Differential sensitivity of coral larvae to natural levels of ultraviolet radiation during the onset of larval competence
byAranda, Banaszak Anastazia, Bayer, Luyten James, Medina, Voolstra Christian
Aranda, Banaszak Anastazia, Bayer, Luyten James, Medina and Voolstra Christian, “Differential sensitivity of coral larvae to natural levels of ultraviolet radiation during the onset of larval competence,” Molecular Ecology 20, no. 14 (2011).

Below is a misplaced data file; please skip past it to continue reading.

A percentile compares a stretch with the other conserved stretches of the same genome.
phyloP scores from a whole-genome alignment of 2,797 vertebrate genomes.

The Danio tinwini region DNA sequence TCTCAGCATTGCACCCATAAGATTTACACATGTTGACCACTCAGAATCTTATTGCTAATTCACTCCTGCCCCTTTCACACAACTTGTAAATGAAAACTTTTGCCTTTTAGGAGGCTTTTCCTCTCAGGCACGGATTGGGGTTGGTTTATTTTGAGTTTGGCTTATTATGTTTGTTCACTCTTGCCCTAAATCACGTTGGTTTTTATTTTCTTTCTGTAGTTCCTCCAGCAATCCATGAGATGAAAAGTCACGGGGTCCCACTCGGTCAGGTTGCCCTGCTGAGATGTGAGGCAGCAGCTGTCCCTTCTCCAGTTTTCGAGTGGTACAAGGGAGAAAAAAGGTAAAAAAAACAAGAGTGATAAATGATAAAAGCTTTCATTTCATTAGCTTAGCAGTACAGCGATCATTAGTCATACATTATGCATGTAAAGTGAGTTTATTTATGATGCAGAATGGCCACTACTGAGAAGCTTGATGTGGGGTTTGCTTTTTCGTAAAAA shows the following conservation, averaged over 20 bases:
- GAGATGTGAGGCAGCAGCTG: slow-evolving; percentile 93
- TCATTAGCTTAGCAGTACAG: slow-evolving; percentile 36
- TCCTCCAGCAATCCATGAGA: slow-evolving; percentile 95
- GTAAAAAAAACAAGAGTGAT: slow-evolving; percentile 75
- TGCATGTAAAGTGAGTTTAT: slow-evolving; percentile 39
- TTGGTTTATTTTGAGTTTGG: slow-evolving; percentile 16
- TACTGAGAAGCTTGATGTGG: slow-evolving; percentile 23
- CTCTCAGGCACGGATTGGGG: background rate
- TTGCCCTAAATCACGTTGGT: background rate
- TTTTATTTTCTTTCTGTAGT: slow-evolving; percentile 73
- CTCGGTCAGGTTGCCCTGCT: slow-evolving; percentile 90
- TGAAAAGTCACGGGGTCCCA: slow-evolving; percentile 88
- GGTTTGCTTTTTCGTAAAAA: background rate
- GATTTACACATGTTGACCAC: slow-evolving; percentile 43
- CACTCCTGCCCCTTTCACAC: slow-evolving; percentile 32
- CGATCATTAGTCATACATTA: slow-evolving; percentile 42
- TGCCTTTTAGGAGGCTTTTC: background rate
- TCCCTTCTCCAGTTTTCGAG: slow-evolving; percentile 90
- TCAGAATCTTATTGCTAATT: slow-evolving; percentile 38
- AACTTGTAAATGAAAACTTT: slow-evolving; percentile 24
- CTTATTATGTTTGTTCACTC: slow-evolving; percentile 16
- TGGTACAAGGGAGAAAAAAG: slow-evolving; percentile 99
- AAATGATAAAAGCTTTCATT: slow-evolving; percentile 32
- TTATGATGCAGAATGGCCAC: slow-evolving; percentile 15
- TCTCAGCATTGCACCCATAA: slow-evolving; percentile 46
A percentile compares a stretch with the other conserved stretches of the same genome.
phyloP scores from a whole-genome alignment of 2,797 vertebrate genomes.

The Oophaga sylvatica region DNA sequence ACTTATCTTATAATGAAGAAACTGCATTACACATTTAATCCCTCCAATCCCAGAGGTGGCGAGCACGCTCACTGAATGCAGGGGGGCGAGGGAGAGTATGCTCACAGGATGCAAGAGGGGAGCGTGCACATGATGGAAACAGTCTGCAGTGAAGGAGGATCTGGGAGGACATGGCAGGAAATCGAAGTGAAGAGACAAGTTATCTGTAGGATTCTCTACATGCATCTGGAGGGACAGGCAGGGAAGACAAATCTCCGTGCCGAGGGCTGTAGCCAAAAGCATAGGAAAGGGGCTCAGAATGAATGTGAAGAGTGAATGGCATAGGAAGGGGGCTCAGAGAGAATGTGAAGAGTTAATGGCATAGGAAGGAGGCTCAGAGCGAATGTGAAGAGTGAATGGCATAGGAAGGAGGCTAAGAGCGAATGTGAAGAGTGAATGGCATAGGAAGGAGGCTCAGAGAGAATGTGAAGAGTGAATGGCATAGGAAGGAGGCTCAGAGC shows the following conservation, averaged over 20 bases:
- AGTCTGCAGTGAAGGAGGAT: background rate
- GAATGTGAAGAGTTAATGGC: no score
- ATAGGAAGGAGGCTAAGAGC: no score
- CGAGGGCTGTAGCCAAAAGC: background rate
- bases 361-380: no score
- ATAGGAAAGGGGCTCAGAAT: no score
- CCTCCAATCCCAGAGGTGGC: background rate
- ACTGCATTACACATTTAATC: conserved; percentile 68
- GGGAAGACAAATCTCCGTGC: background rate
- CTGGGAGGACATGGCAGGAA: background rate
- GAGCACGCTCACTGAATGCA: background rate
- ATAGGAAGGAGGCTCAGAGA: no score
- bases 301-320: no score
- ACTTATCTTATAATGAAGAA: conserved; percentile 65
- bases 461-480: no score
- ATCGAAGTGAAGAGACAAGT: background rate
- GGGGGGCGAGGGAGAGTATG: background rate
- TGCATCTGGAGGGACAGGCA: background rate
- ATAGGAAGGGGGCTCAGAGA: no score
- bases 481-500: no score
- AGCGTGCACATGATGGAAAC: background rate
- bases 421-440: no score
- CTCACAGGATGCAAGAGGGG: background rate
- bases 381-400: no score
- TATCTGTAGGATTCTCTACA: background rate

Scleractinian corals are the major builders of the complex structural framework of coral reefs. They live in tropical waters around the globe where they are frequently exposed to potentially harmful ultraviolet radiation (UVR). The eggs and early embryonic stages of some coral species are highly buoyant and remain near the sea surface for prolonged periods of time and may therefore be the most sensitive life stages with respect to UVR. Here, we analysed gene expression changes in five developmental stages of the Caribbean coral Montastraea faveolata to natural levels of UVR using high-density cDNA microarrays (10?930 clones). We found that larvae exhibit low sensitivity to natural levels of UVR during early development as reflected by comparatively few transcriptomic changes in response to UVR. However, we identified a time window of high UVR sensitivity that coincides with the motile planula stage and the onset of larval competence. These processes have been shown to be affected by UVR exposure, and the transcriptional changes we identified explain these observations well. Our analysis of differentially expressed genes indicates that UVR alters the expression of genes associated with stress response, the endoplasmic reticulum, Ca2+ homoeostasis, development and apoptosis during the motile planula stage and affects the expression of neurogenesis-related genes that are linked to swimming and settlement behaviour at later stages. Taken together, our study provides further data on the impact of natural levels of UVR on coral larvae. Furthermore, our results might allow a better prediction of settlement and recruitment rates after coral spawning events if UVR climate data are taken into account.